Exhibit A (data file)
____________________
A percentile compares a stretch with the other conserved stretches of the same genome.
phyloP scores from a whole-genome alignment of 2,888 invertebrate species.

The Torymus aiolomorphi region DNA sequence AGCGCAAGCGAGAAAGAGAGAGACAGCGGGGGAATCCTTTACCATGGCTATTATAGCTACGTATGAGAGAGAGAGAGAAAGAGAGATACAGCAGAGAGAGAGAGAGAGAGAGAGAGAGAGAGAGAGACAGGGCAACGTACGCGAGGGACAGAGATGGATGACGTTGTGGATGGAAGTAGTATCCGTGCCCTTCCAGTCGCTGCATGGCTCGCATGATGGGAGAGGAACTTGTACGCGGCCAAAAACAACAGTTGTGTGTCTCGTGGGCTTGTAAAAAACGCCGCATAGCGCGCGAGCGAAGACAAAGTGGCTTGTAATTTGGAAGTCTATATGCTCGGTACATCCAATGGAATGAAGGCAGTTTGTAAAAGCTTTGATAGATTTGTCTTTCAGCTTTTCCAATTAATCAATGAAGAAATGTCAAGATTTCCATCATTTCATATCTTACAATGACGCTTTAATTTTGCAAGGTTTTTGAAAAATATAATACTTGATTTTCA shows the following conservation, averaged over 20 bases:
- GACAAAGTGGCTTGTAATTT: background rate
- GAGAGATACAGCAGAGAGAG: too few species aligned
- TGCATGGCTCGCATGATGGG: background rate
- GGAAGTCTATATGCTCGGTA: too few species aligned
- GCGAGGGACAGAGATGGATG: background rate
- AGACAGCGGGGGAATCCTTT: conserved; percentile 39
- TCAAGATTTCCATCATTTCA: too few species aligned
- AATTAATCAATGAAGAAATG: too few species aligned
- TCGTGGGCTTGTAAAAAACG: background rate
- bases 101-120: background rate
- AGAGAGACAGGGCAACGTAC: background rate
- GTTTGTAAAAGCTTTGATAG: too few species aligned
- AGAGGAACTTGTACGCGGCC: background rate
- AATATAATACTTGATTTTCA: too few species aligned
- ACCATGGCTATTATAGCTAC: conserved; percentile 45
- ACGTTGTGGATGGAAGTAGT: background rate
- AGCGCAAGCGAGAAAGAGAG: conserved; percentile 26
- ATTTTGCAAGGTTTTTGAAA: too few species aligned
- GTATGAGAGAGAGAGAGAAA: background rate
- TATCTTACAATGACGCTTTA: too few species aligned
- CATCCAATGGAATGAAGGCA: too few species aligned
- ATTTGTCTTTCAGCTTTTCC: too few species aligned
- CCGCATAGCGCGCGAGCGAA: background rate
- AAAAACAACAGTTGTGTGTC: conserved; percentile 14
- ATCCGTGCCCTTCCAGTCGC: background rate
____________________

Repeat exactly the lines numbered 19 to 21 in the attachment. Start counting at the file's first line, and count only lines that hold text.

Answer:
- ACGTTGTGGATGGAAGTAGT: background rate
- AGCGCAAGCGAGAAAGAGAG: conserved; percentile 26
- ATTTTGCAAGGTTTTTGAAA: too few species aligned